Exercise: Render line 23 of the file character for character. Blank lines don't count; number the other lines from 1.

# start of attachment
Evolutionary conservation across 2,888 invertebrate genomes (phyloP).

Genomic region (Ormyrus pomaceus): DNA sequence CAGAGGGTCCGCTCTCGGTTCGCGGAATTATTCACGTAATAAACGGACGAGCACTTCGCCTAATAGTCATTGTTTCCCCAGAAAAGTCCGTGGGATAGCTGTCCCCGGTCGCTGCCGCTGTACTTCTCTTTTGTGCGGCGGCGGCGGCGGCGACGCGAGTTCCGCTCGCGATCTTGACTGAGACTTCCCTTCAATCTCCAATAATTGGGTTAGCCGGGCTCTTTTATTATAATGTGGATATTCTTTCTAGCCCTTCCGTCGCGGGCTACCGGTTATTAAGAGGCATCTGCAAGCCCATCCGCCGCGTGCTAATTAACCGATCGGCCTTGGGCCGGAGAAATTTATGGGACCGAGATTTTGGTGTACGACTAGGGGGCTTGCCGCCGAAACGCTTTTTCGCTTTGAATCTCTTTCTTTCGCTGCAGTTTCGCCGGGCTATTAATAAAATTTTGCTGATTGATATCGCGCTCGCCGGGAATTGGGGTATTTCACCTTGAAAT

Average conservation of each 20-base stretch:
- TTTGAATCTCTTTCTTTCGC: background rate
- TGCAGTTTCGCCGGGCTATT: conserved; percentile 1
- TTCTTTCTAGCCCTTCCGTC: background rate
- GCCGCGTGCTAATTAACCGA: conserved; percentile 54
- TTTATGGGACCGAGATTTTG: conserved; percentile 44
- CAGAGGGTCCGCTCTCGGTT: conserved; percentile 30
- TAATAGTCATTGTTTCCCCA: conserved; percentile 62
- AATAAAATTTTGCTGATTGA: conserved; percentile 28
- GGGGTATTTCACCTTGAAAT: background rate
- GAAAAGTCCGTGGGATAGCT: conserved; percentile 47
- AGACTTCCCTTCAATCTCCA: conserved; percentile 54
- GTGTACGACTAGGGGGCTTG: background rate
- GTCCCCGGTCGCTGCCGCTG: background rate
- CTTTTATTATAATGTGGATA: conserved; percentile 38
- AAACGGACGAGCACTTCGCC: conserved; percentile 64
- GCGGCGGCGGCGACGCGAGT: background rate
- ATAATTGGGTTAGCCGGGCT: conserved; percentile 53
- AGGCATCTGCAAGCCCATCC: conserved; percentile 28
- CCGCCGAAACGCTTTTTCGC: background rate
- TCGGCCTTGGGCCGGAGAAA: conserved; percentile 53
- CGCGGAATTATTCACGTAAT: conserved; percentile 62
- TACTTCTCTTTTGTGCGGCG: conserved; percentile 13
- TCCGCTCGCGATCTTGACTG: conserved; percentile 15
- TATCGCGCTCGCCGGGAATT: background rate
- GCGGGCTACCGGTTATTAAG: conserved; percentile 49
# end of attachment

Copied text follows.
- TCGGCCTTGGGCCGGAGAAA: conserved; percentile 53